I enjoyed this poem! You convey the environment super nicely throughout with stunning imagery and pair it with super simple stanzas every so often that are just so impactful. To me, this poem seems to be about... not necessarily being content with being helpless, but being okay with it for a little bit because of the companionship that can be found there. The poem's message also feels like it touches on holding back and trying to forget, just because of the whole "driving at night" aspect. I also enjoyed your "heart-road" metaphor for both perhaps true feelings and the future—it was a neat way of looking at it.

I love how seamlessly you blended your references to being on the road to feelings to being sick. It was so great how those seemingly unrelated things combined in this poem to create this very unique narrative that also spoke to larger truths. If I'm being honest, I'm not sure the title registered in my brain, so as I was reading, I was a little confused but still got what you were getting at, and then I saw the title, and everything clicked. I love how the title works with the work itself and sums it up in a fun little phrase with some great assonance. Speaking of which, your usage of sound devices was great in this poem—for one that mentions not having a voice, I think your alliteration and enjambment were really nicely executed.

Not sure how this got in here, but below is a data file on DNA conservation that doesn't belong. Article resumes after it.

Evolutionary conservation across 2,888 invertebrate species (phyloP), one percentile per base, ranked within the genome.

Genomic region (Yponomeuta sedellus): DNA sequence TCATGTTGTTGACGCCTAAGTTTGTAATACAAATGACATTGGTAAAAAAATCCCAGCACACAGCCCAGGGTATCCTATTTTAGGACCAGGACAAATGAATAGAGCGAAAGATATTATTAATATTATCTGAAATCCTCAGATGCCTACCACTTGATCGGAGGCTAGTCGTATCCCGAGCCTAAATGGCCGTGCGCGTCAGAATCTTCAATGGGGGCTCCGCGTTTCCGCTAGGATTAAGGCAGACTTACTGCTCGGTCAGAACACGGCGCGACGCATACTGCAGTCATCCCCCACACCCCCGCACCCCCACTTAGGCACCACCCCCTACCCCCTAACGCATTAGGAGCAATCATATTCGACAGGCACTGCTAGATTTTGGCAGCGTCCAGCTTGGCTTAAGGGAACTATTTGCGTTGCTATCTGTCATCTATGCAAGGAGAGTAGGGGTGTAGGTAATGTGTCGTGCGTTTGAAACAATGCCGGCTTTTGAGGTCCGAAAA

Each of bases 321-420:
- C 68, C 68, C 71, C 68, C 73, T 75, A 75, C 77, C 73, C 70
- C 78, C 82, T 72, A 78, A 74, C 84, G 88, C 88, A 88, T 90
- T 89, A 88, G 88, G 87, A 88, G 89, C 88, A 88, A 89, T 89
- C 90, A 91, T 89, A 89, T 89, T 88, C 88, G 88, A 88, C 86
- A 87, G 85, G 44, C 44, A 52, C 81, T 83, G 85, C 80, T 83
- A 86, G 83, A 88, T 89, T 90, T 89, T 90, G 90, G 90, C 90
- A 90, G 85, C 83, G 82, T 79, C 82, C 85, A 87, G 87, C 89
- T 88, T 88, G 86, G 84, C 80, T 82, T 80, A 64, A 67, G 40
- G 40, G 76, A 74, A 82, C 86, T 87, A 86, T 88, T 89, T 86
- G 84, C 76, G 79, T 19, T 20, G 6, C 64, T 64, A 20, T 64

Your alternating stanza lengths were also quite compelling; I'm not sure if you planned it out that way or if it just happened to end up like that, but it gave the poem nice variety and really made it just... interesting to read, if that makes sense. The variations worked really nicely with what you were trying to say, and the shorter stanzas somehow both stood out and amplified the longer ones, too.

Specifics

pouring in through the cracked window,

pushing past my cracked lips into my lungs;